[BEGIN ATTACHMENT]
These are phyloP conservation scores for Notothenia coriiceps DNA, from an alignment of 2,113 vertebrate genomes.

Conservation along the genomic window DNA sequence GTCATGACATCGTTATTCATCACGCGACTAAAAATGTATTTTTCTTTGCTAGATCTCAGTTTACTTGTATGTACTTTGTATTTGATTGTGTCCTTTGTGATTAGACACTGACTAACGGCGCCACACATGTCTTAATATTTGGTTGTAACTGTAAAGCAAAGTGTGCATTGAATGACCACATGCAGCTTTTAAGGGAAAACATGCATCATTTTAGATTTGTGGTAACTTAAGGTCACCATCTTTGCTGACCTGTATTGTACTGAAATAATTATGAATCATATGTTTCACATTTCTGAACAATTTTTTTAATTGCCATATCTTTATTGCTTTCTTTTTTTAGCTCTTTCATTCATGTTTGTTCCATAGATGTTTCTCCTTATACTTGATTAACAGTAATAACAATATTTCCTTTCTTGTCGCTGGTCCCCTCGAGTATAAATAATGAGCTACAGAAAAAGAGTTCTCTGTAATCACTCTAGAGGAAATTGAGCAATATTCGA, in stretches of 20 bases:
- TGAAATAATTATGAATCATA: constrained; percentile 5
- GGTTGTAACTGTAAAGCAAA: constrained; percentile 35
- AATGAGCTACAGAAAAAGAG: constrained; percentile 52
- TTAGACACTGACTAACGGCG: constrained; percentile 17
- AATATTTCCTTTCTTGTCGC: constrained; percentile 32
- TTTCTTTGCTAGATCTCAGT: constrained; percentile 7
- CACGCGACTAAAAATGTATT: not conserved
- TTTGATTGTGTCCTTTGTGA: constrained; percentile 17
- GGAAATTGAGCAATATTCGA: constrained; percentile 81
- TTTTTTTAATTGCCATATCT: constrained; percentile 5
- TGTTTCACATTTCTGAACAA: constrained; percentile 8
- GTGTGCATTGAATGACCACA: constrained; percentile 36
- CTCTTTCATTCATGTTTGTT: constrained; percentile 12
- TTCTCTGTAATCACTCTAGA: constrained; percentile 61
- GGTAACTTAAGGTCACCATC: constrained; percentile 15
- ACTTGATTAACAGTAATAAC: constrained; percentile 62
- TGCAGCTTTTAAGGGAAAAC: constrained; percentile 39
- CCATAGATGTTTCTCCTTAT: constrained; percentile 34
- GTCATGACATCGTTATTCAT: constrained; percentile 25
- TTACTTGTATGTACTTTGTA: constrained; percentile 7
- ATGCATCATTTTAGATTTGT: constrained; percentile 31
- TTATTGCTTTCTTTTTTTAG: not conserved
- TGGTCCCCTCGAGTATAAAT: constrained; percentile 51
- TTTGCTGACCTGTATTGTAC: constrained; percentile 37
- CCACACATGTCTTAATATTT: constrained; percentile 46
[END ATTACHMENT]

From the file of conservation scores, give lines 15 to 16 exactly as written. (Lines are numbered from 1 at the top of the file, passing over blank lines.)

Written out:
- CTCTTTCATTCATGTTTGTT: constrained; percentile 12
- TTCTCTGTAATCACTCTAGA: constrained; percentile 61